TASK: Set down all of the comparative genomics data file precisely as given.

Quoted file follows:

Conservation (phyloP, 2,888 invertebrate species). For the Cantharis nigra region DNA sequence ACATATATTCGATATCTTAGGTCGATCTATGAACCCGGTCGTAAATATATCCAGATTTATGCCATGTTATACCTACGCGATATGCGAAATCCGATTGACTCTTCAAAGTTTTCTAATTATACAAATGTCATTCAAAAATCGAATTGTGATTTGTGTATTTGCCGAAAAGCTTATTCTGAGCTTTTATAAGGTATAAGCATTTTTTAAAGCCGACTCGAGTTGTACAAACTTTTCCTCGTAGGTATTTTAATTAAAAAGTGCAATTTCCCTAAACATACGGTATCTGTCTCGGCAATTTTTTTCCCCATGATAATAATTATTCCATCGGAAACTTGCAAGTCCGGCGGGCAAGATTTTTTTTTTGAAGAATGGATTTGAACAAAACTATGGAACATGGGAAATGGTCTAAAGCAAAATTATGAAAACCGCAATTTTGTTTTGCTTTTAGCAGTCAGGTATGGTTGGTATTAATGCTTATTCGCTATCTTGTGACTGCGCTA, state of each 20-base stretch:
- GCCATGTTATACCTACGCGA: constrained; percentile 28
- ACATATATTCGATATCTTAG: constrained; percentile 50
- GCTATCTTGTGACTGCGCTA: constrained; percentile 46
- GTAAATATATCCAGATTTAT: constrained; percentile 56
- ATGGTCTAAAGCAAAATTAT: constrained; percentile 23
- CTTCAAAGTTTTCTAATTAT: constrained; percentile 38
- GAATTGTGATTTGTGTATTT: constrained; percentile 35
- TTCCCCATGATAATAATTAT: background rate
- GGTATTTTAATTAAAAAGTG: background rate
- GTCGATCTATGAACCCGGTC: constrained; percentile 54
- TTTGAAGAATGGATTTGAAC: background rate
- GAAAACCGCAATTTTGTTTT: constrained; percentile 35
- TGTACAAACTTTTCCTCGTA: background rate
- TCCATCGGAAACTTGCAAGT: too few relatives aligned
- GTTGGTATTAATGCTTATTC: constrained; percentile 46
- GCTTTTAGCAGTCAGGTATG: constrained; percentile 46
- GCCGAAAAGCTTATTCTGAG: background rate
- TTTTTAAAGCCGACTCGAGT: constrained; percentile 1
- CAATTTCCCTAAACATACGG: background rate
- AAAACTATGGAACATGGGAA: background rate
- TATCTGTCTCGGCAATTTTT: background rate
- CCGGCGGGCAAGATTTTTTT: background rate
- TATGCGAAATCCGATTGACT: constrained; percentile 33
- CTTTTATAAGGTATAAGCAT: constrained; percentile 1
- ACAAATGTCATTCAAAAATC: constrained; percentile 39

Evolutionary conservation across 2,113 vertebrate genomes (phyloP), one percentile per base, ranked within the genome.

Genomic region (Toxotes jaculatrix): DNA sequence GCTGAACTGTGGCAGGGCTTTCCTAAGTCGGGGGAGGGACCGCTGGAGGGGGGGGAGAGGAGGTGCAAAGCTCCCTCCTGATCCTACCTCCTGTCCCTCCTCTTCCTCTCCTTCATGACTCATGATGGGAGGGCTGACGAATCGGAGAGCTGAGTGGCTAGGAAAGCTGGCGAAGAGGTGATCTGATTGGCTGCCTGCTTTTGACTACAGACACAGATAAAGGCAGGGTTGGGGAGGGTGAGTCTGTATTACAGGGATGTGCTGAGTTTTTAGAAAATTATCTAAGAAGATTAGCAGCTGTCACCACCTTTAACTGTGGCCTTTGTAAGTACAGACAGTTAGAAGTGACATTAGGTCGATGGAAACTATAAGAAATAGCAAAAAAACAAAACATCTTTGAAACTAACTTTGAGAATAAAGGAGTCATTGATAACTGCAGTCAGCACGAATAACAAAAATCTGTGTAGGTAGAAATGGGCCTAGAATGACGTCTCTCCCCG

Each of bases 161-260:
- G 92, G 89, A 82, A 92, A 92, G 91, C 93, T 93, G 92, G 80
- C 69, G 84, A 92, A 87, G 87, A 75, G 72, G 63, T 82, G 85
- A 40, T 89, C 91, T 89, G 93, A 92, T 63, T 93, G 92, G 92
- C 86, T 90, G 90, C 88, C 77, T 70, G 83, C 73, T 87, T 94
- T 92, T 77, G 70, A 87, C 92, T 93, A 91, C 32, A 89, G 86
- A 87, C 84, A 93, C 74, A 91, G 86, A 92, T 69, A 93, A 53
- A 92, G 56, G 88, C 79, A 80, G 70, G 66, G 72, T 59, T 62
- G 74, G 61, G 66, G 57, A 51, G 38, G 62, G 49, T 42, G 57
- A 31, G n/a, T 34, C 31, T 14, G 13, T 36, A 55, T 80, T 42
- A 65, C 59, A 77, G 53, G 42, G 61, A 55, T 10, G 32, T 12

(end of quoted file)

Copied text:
Conservation (phyloP, 2,888 invertebrate species). For the Cantharis nigra region DNA sequence ACATATATTCGATATCTTAGGTCGATCTATGAACCCGGTCGTAAATATATCCAGATTTATGCCATGTTATACCTACGCGATATGCGAAATCCGATTGACTCTTCAAAGTTTTCTAATTATACAAATGTCATTCAAAAATCGAATTGTGATTTGTGTATTTGCCGAAAAGCTTATTCTGAGCTTTTATAAGGTATAAGCATTTTTTAAAGCCGACTCGAGTTGTACAAACTTTTCCTCGTAGGTATTTTAATTAAAAAGTGCAATTTCCCTAAACATACGGTATCTGTCTCGGCAATTTTTTTCCCCATGATAATAATTATTCCATCGGAAACTTGCAAGTCCGGCGGGCAAGATTTTTTTTTTGAAGAATGGATTTGAACAAAACTATGGAACATGGGAAATGGTCTAAAGCAAAATTATGAAAACCGCAATTTTGTTTTGCTTTTAGCAGTCAGGTATGGTTGGTATTAATGCTTATTCGCTATCTTGTGACTGCGCTA, state of each 20-base stretch:
- GCCATGTTATACCTACGCGA: constrained; percentile 28
- ACATATATTCGATATCTTAG: constrained; percentile 50
- GCTATCTTGTGACTGCGCTA: constrained; percentile 46
- GTAAATATATCCAGATTTAT: constrained; percentile 56
- ATGGTCTAAAGCAAAATTAT: constrained; percentile 23
- CTTCAAAGTTTTCTAATTAT: constrained; percentile 38
- GAATTGTGATTTGTGTATTT: constrained; percentile 35
- TTCCCCATGATAATAATTAT: background rate
- GGTATTTTAATTAAAAAGTG: background rate
- GTCGATCTATGAACCCGGTC: constrained; percentile 54
- TTTGAAGAATGGATTTGAAC: background rate
- GAAAACCGCAATTTTGTTTT: constrained; percentile 35
- TGTACAAACTTTTCCTCGTA: background rate
- TCCATCGGAAACTTGCAAGT: too few relatives aligned
- GTTGGTATTAATGCTTATTC: constrained; percentile 46
- GCTTTTAGCAGTCAGGTATG: constrained; percentile 46
- GCCGAAAAGCTTATTCTGAG: background rate
- TTTTTAAAGCCGACTCGAGT: constrained; percentile 1
- CAATTTCCCTAAACATACGG: background rate
- AAAACTATGGAACATGGGAA: background rate
- TATCTGTCTCGGCAATTTTT: background rate
- CCGGCGGGCAAGATTTTTTT: background rate
- TATGCGAAATCCGATTGACT: constrained; percentile 33
- CTTTTATAAGGTATAAGCAT: constrained; percentile 1
- ACAAATGTCATTCAAAAATC: constrained; percentile 39

Evolutionary conservation across 2,113 vertebrate genomes (phyloP), one percentile per base, ranked within the genome.

Genomic region (Toxotes jaculatrix): DNA sequence GCTGAACTGTGGCAGGGCTTTCCTAAGTCGGGGGAGGGACCGCTGGAGGGGGGGGAGAGGAGGTGCAAAGCTCCCTCCTGATCCTACCTCCTGTCCCTCCTCTTCCTCTCCTTCATGACTCATGATGGGAGGGCTGACGAATCGGAGAGCTGAGTGGCTAGGAAAGCTGGCGAAGAGGTGATCTGATTGGCTGCCTGCTTTTGACTACAGACACAGATAAAGGCAGGGTTGGGGAGGGTGAGTCTGTATTACAGGGATGTGCTGAGTTTTTAGAAAATTATCTAAGAAGATTAGCAGCTGTCACCACCTTTAACTGTGGCCTTTGTAAGTACAGACAGTTAGAAGTGACATTAGGTCGATGGAAACTATAAGAAATAGCAAAAAAACAAAACATCTTTGAAACTAACTTTGAGAATAAAGGAGTCATTGATAACTGCAGTCAGCACGAATAACAAAAATCTGTGTAGGTAGAAATGGGCCTAGAATGACGTCTCTCCCCG

Each of bases 161-260:
- G 92, G 89, A 82, A 92, A 92, G 91, C 93, T 93, G 92, G 80
- C 69, G 84, A 92, A 87, G 87, A 75, G 72, G 63, T 82, G 85
- A 40, T 89, C 91, T 89, G 93, A 92, T 63, T 93, G 92, G 92
- C 86, T 90, G 90, C 88, C 77, T 70, G 83, C 73, T 87, T 94
- T 92, T 77, G 70, A 87, C 92, T 93, A 91, C 32, A 89, G 86
- A 87, C 84, A 93, C 74, A 91, G 86, A 92, T 69, A 93, A 53
- A 92, G 56, G 88, C 79, A 80, G 70, G 66, G 72, T 59, T 62
- G 74, G 61, G 66, G 57, A 51, G 38, G 62, G 49, T 42, G 57
- A 31, G n/a, T 34, C 31, T 14, G 13, T 36, A 55, T 80, T 42
- A 65, C 59, A 77, G 53, G 42, G 61, A 55, T 10, G 32, T 12